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A Man for All Seasons

One of Truman Capote’s not-so-secret weapons was astonishing versatility. He seemed equally at home penning frothy novellas like Breakfast at Tiffany’s and the seminal true-crime chiller, In Cold Blood. Capote was also adept at screenplays (Beat the Devil, The Innocents), books and lyrics for Broadway musicals (House of Flowers), countless magazine articles and several collections of short stories. Of all these remarkable works, one of his shortest – a mere 27 pages – remains my favorite. Published in Mademoiselle magazine in 1956, A Christmas Memory is the gossamer-thin reminiscence of a seven-year-old boy, Buddy, and his elderly cousin, Miss Sook, poor relations in Depression-era Alabama. A roman à clef culled from Capote’s childhood, it follows the unlikely...

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If I Could Turn Back Time

Few authors know where to expect inspiration, but that’s only part of the excitement of our profession. So is venturing into unknown territory. Despite being a fan of George Orwell’s The Time Machine, Jack Finney’s Time and Again and Diana Gabaldon’s Outlander, I never considered writing time travel because the market was lopsided with poorly written, badly plotted stories about some woman getting hit on the head and waking up to discover she’s Cleopatra. Such books had, to quote Dorothy Parker, all “the depth and glitter of a worn dime.” My reluctance changed some years ago when I lived in the French Quarter, and did something as innocuous as going onto my gallery one warm winter evening to enjoy a glass of wine. I wasn’t there long when fog began...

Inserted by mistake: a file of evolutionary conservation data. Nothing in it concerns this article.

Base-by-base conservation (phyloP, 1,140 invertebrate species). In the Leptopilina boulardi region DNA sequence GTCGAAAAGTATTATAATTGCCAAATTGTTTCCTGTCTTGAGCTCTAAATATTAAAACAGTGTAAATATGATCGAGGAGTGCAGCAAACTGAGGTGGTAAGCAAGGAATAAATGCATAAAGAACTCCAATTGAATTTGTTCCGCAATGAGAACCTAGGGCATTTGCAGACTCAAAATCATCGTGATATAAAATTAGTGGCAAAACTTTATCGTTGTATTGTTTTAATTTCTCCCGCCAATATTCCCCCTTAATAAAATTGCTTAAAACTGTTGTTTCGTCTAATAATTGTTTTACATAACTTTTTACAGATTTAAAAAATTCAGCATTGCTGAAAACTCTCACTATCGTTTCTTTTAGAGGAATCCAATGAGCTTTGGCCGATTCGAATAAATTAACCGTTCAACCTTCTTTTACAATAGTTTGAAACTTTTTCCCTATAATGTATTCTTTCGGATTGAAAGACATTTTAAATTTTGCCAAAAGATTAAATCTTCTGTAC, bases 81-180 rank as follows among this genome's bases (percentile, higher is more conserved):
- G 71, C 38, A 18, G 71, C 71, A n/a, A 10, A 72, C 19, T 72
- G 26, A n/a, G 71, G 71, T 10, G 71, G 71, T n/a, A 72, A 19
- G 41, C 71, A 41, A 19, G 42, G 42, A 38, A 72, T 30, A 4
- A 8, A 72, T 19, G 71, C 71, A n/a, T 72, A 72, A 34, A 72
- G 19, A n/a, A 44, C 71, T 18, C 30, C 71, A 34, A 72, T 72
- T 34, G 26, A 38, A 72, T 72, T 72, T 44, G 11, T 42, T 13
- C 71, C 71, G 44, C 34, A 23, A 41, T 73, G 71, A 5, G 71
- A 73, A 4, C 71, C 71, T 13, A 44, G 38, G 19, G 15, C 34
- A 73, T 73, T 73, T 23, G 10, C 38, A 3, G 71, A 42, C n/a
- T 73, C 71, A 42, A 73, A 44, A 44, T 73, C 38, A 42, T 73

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Not a Black and/or White Issue

It’s another of history’s dirty little secrets. While black slavery in this country is well documented, there is little said about its white counterpart. If mentioned at all, white slavery usually masquerades under the broad labels of “indentured servitude” and the “convict trade.” (The word “slave” originally referred to the Slavs of Eastern Europe who were in bondage off and on for centuries.) Gypsies and the Chinese were also victims of forced labor in this country, and the rarely acknowledged enslavement of California’s Mission Indians by the Spanish padres was the subject of my book, Communion of Sinners. Our historians’ biased insistence on ignoring this ugly reality deserves to be rectified. In the 1600s,...

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